By 1914, the future of many a country house was hanging in the balance. Death duties, heavy taxation, increased cost of maintenance, declining farm rentals, and shortages in domestic labour had left many owners struggling to manage their estates. The death of an only son in the Great War was often the final blow and resulted in the sale of part or all of the property.
Although Moyaliffe Castle was not in financial difficulty, Pat Armstrong’s death in 1917 left the family estate without a male heir. Captain Armstrong now had a dilemma: who should inherit the property? In the end, his deep affection for his middle daughter Jess won the day. ‘I feel that Moyaliffe would always bring you happiness, as you also love it so much’, he wrote to her near the end of his life. ‘You know my wishes so well and that I want everything that has been in the house for so many generations to be preserved.’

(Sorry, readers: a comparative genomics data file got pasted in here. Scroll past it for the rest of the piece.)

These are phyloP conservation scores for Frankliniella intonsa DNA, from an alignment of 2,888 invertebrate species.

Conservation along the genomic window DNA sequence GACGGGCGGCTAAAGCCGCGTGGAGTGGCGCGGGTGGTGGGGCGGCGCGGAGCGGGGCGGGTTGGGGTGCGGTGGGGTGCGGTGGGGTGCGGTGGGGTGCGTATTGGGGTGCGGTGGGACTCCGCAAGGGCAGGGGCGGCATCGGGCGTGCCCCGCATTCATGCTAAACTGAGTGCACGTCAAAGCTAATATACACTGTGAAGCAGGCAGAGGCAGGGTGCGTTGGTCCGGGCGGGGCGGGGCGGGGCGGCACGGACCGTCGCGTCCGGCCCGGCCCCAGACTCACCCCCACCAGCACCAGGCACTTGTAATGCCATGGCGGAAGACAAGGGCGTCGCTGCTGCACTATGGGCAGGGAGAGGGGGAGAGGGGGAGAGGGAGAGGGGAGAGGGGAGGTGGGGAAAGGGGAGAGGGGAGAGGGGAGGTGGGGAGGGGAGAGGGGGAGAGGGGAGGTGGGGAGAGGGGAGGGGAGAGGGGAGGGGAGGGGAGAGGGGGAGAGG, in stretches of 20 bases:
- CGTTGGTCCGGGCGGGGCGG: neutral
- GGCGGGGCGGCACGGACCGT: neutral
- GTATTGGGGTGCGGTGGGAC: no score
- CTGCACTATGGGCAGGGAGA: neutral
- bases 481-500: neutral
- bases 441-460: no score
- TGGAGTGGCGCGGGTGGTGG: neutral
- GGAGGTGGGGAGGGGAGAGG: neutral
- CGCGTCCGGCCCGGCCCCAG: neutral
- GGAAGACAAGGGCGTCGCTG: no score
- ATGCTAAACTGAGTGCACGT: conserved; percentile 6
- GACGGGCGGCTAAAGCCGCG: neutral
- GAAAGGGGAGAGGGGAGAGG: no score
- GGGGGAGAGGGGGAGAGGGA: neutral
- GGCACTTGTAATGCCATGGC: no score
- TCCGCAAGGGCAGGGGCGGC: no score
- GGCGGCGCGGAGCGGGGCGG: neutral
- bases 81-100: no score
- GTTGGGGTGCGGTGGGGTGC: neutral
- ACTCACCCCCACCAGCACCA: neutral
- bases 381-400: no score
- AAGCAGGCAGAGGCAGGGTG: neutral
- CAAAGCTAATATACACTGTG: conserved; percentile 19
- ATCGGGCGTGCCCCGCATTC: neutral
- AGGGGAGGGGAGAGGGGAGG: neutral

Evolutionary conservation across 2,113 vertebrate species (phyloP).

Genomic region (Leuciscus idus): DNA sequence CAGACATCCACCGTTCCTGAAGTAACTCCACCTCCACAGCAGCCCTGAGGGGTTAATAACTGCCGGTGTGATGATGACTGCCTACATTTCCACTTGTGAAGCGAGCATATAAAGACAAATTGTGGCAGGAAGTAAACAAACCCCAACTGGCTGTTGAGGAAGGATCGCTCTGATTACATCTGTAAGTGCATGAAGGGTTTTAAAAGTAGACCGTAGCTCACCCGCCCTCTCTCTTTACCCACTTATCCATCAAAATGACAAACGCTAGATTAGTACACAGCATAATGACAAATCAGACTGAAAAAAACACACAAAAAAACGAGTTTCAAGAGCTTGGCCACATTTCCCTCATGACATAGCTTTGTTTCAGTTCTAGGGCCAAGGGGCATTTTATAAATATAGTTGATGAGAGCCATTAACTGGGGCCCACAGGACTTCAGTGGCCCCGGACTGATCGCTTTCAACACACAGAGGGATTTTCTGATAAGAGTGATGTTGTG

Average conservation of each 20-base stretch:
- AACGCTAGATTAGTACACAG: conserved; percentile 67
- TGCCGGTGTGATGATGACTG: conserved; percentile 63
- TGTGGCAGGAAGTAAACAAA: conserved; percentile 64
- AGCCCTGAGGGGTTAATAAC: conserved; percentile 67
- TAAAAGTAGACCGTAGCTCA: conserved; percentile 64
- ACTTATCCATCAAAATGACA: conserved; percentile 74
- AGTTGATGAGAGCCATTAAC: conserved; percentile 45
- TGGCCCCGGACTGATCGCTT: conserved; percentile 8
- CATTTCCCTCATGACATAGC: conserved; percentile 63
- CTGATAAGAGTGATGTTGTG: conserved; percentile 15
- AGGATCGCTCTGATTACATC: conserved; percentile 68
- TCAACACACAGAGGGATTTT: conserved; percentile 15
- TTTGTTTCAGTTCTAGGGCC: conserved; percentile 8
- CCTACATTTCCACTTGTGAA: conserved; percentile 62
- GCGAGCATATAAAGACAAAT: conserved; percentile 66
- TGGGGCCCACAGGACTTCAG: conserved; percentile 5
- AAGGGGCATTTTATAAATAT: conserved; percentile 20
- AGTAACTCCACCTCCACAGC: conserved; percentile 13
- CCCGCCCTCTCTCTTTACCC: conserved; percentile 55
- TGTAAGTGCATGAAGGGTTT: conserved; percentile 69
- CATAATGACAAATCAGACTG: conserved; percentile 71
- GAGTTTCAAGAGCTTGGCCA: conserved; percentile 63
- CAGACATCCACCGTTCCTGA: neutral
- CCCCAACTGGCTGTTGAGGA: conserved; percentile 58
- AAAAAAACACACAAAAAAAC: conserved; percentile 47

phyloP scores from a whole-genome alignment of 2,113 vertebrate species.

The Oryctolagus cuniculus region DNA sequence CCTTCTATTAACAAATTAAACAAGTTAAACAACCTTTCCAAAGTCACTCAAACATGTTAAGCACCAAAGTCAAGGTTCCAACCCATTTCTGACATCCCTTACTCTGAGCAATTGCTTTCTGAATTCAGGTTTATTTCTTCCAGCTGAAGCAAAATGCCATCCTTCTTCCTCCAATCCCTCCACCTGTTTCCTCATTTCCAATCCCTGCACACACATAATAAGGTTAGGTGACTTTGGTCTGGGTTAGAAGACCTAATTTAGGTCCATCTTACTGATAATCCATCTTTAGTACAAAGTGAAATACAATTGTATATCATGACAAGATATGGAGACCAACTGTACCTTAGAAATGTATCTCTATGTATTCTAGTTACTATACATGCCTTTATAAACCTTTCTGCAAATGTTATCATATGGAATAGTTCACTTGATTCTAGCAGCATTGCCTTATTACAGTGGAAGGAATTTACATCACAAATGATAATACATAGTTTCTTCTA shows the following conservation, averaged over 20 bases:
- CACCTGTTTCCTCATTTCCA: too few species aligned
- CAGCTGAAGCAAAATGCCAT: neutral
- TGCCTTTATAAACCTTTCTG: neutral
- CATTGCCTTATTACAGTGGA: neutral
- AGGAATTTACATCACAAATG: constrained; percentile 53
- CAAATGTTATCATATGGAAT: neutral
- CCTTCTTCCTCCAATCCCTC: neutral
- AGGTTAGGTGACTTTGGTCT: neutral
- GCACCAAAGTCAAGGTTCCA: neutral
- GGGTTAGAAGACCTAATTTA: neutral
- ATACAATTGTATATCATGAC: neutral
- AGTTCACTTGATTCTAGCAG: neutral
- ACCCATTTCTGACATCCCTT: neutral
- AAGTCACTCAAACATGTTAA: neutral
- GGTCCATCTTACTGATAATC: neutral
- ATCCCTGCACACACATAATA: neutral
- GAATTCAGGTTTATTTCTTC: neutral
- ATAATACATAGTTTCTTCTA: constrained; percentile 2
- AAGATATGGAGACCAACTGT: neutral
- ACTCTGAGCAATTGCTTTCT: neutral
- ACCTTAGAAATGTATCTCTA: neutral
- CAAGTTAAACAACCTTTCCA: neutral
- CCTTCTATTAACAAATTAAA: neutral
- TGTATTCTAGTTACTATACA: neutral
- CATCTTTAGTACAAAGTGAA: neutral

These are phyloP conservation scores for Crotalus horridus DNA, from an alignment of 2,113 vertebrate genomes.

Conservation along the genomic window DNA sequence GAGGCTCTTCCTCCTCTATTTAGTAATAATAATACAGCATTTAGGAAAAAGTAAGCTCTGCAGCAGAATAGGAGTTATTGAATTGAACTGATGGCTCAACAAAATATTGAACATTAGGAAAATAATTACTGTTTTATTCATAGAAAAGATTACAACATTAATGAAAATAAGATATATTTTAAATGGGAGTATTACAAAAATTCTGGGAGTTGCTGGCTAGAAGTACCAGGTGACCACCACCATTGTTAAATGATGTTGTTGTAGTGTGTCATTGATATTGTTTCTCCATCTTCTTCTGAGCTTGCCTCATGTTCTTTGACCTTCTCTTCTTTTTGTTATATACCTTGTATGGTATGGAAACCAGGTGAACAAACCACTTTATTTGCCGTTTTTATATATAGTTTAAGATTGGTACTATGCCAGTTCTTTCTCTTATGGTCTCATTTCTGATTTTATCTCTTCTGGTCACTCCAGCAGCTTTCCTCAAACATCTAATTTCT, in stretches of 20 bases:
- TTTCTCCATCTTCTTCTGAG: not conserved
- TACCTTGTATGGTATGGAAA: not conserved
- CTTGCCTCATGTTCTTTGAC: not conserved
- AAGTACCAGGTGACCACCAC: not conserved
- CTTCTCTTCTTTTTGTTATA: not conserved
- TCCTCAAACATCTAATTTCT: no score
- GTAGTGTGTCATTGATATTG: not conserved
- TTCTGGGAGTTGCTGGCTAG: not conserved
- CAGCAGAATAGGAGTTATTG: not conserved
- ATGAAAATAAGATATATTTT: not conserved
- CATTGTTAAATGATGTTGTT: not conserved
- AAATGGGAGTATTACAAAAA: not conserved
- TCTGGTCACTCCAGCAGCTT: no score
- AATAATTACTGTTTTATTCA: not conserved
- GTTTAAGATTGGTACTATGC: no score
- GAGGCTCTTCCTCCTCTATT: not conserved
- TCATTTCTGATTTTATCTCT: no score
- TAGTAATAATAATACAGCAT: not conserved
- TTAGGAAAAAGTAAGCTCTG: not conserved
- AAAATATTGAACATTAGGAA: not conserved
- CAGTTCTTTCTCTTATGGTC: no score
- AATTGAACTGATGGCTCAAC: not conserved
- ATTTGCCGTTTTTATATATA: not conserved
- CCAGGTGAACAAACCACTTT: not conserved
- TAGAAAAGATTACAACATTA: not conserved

Captain Armstrong died from heart failure on 12 September 1923 in Dublin, where he had been receiving treatment for his condition. He was buried two days later in Moyaliffe. He was 64 years old.